TBA Law Blog


Posted by: Wade Davies on Mar 1, 2018

Journal Issue Date: Mar 2018

Journal Name: March 2018 - Vol. 54, No. 3

One of the most beautiful aspects of our justice system is that we have no inquisition. The Fifth Amendment provides that no person “shall be compelled in any criminal case to be a witness against himself.” Article 1, Section 9 of the Tennessee Constitution provides that the accused “shall not be compelled to give evidence against himself.” The prosecution cannot comment on the accused’s failure to testify. The accused can’t be penalized in a criminal case for declining to testify.[1]

I’ve often been inclined to advise clients to embrace and relish this important right. I’ve told countless people to keep their mouths firmly shut. I tell them many people talk their way into the penitentiary but very few talk their way out. (This is especially true in the investigation stage but often at trial as well).

We all acknowledge the importance of the decision whether to submit to an interview or to testify at trial. The right against self-incrimination is so important that it is deemed a fundamental right that only the defendant can personally waive. It isn’t up to defense counsel to make the decision.[2] But is there any research with empirical data to help us help clients make these decisions?

This part of trial practice is truly confusing because there are truisms that contradict each other. First, we think jurors expect to hear from the defendant. Second, if a client testifies, the presumption of innocence and the burden of proof go out the window and the jury focuses on whether they believe the client. Those both make sense but may not help the client make the decision.

Under Tennessee case law, at trial, defendants have to be advised of the right not to testify and the right against adverse inferences, the right to testify, and “the advantages and disadvantages of testifying.”[3]

It is that “advantages and disadvantages” part that gets tricky. So I tried to find some literature to help us figure this out. I learned that the research is scarce, but I hope there is enough at least to consider in helping our clients make these decisions.

One thing does appear clear. If taking the stand causes the jury to learn about an otherwise inadmissible conviction, the chance of conviction goes way up. There have been surveys from real jurors as well as studies using mock jurors, and most of the studies show that knowledge of a prior criminal record causes jurors to lean towards a finding of guilt.[4] And it wasn’t based on a finding that the prior conviction impeached the defendant’s credibility — the theoretical reason for letting in prior convictions under Federal and Tennessee Rule of Evidence 609. It seems to be based on propensity.[5]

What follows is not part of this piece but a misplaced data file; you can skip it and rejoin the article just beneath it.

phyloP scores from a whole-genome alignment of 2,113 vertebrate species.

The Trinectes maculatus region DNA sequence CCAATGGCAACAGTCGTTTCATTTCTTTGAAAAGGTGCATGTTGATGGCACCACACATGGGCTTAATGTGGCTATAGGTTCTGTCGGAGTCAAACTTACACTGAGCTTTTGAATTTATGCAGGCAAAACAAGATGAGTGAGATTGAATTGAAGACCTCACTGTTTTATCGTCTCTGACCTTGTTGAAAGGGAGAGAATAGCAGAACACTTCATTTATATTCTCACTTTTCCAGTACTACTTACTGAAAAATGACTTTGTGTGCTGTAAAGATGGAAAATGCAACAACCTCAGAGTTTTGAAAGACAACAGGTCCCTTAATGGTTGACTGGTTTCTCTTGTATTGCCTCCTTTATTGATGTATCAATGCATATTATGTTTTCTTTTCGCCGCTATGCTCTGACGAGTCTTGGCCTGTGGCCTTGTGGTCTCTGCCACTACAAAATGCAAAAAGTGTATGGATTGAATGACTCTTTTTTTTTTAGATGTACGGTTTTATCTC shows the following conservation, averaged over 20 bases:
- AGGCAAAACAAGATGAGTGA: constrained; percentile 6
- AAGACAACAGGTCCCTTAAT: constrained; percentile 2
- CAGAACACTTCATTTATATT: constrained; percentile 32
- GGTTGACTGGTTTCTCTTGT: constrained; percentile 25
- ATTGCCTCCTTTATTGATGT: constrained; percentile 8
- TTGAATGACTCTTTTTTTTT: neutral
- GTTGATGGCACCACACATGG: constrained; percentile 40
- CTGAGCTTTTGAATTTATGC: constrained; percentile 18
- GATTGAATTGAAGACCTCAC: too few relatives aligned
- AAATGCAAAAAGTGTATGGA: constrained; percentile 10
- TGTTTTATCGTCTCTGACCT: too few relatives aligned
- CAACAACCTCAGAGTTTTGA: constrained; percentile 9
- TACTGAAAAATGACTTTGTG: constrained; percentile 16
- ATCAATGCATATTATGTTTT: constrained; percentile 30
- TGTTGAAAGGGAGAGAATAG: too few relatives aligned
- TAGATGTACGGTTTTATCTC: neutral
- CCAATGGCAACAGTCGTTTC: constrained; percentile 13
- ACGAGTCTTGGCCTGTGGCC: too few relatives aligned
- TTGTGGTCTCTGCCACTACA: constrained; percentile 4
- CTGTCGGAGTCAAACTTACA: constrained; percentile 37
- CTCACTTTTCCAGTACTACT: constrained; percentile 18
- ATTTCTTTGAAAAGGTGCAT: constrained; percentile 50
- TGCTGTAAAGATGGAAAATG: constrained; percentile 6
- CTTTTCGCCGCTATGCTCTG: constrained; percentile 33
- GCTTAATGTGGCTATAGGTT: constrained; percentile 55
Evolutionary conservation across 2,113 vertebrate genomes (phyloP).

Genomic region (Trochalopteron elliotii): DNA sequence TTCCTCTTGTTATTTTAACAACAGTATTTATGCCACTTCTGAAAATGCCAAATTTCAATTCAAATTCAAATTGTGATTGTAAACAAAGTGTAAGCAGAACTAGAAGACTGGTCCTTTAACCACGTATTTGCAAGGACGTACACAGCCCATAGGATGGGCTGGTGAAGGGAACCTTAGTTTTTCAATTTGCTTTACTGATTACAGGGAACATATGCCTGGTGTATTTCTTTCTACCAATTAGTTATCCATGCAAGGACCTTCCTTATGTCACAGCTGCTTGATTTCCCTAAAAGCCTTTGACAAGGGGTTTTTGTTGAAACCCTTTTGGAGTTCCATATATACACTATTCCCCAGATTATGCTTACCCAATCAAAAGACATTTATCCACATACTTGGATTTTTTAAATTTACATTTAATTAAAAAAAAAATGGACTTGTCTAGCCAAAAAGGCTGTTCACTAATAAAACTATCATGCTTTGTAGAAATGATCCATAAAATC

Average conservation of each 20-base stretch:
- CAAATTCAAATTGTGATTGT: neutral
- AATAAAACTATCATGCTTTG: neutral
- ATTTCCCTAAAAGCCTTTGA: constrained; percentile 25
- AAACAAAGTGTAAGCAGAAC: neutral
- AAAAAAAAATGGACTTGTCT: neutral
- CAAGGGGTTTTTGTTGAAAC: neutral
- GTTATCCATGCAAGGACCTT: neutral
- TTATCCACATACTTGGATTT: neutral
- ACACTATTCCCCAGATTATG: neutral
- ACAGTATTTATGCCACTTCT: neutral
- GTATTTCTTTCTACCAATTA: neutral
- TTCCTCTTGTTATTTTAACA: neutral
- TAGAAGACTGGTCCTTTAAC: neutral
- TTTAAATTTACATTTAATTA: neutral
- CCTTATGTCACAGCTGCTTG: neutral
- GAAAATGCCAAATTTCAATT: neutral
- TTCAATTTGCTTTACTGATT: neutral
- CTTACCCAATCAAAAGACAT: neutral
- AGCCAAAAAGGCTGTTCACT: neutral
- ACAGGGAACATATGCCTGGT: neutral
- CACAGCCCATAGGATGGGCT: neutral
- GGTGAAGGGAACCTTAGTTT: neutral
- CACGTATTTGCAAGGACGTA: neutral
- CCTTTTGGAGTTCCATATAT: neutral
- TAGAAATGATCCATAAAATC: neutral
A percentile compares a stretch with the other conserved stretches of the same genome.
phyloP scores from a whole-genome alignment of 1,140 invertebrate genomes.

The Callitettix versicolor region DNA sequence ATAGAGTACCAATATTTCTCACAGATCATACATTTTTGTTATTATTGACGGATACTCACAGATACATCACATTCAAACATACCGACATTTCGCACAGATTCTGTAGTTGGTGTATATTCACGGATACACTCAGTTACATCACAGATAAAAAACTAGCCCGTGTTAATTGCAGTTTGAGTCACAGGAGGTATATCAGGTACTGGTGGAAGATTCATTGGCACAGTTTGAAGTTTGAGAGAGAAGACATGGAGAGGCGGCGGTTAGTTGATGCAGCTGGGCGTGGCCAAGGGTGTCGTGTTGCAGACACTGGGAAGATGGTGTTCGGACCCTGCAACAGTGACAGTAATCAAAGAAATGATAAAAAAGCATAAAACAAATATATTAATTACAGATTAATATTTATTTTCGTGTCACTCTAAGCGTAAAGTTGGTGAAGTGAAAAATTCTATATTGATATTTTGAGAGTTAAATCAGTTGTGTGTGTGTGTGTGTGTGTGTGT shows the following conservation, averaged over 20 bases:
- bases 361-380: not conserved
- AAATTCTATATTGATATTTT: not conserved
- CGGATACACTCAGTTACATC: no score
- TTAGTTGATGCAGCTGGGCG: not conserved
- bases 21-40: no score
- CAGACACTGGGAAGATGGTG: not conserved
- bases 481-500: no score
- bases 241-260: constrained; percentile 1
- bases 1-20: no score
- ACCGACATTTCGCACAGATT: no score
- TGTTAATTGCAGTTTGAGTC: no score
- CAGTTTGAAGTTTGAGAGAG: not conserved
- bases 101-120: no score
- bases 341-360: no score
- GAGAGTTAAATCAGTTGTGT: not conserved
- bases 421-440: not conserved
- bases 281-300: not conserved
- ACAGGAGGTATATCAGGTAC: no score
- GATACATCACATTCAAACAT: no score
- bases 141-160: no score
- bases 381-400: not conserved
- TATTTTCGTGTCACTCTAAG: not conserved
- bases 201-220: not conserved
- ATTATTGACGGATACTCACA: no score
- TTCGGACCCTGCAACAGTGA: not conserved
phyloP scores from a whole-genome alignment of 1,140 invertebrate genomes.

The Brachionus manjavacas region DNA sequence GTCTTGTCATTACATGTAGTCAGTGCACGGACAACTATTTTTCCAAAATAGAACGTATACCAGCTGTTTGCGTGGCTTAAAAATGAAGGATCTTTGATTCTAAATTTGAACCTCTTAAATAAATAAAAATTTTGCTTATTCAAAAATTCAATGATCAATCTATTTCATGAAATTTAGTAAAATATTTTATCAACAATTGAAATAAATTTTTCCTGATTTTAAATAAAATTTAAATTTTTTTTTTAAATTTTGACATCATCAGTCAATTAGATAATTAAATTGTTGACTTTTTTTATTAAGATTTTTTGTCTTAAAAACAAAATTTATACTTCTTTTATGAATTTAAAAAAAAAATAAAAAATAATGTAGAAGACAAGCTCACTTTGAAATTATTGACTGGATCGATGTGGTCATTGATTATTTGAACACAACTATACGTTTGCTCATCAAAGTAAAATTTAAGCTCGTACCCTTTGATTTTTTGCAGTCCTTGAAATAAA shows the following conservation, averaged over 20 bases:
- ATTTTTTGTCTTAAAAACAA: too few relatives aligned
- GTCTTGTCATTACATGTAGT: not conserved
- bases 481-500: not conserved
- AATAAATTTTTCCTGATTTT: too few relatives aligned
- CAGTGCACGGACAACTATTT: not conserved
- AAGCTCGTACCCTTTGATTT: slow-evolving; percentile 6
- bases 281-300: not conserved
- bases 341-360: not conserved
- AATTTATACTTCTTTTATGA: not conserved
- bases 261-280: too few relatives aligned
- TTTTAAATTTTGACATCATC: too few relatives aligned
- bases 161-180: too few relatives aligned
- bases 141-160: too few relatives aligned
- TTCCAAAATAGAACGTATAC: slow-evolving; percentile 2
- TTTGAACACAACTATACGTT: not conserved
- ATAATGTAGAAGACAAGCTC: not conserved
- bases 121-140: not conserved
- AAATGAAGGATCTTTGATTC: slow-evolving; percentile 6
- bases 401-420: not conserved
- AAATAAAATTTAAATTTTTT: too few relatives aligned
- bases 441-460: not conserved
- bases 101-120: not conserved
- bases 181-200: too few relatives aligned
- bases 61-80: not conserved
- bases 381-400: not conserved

Otherwise, it is hard even to find statistics on whether more defendants who testify are acquitted than defendants who don’t take the stand. In our firm we’ve advised clients that we’ve seen more people acquitted without putting on proof.

But is there more than anecdotal data? One study I found, in which mock jury studies were used with variables regarding whether the defendant testified and whether as a result of taking the stand prior convictions were introduced, produced the earthshattering result that jurors “were suspicious of the defendant regardless of whether or not he testified, or whether he had a criminal record.”[6] We probably knew that. It is also debatable whether a study using 154 undergraduates as mock jurors gives us anything of value to use with real jurors. This 2009 study contained a literature review that was primarily interesting because most of the prior studies were very old. But the basic finding was that mock jurors were not particularly influenced by whether a defendant testified, which the authors interpreted as a positive sign that jurors follow instructions and are not overly influenced by improper factors.[7] This finding seems to be consistent with a 1985 review that concluded that the decision of whether to testify was not a determining factor in isolation but was something that could only be evaluated in combination with other factors like whether the defendant was asserting an alibi, or whether the testimony would cause the introduction of prior convictions. Interestingly, the study claimed that merely denying allegations was generally ineffective.[8]